The cue “Decent Into Mystery” introduces a wordless chorus into the score in a darkly resonant manner that has later become one of the most recognizable trademarks of Elfman’s film scoring.  Well paced and exciting action music, of course, is also a hallmark of this score in very strong cues such as “Roof Fight”, “Attack of the Batwing” and especially the thrilling “Finale” cue.

At the time that the film came out, much of the emphasis was on the songs that Prince wrote and performed for the film and the initial soundtrack release only contained those songs.  Elfman’s score came out on a separate CD release a few months later.  Interestingly, today the Elfman score album is still in print while the Prince album is not, although it is still widely available on bargain tables or used copies.  I’m not really a Prince fan and never purchased his album, so I can’t really comment on the content.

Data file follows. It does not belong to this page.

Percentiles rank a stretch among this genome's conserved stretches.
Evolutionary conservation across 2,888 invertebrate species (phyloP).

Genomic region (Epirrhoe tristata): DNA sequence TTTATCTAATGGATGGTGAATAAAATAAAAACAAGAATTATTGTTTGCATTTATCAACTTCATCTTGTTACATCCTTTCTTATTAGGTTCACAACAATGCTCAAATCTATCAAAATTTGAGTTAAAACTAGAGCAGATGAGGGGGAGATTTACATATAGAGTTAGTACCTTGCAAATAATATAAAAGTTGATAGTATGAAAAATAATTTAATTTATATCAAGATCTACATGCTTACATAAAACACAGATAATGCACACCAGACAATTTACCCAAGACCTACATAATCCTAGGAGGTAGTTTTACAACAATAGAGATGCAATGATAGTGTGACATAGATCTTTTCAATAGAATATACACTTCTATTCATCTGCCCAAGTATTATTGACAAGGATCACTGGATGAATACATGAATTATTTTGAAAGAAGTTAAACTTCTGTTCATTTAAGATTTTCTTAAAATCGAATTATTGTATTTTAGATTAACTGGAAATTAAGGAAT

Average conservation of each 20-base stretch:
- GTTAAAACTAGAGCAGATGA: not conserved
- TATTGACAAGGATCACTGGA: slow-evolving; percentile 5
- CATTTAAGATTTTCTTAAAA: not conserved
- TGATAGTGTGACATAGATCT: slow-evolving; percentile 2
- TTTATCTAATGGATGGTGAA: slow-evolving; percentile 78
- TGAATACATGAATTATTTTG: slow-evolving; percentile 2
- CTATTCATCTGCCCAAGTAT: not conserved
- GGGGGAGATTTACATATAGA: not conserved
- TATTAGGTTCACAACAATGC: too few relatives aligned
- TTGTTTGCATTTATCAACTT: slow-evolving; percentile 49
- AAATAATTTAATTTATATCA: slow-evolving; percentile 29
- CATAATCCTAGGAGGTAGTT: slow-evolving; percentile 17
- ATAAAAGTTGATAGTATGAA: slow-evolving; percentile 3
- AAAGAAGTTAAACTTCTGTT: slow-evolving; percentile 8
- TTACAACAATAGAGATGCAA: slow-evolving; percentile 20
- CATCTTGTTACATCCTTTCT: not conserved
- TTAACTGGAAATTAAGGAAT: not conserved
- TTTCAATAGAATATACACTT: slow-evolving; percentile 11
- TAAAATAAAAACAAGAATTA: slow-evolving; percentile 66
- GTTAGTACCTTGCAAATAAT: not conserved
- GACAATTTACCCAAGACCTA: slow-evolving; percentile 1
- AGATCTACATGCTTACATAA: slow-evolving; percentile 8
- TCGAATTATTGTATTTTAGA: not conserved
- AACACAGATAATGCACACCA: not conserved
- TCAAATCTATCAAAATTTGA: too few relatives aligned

Batman Returns (Danny Elfman, 1992): I’m well aware that my view is in the minority on this one, but I actually prefer both the film and score for Batman Returns to the more popular original.  After the enormous success of the first film, both Tim Burton and Danny Elfman were given a considerable amount of free reign and the result was a much more quirky film and score.

Of course, Elfman does reprise his main Batman theme in the sequel, but little else is repeated.  The new score is much more string focused than the brassy approach with the original.  Elfman also much more prominently features wordless choir in this score, particularly with his main theme for The Penguin.  In many ways, this score actually more closely resembles Elfman’s Edward Scissorhands score than the previous Batman score.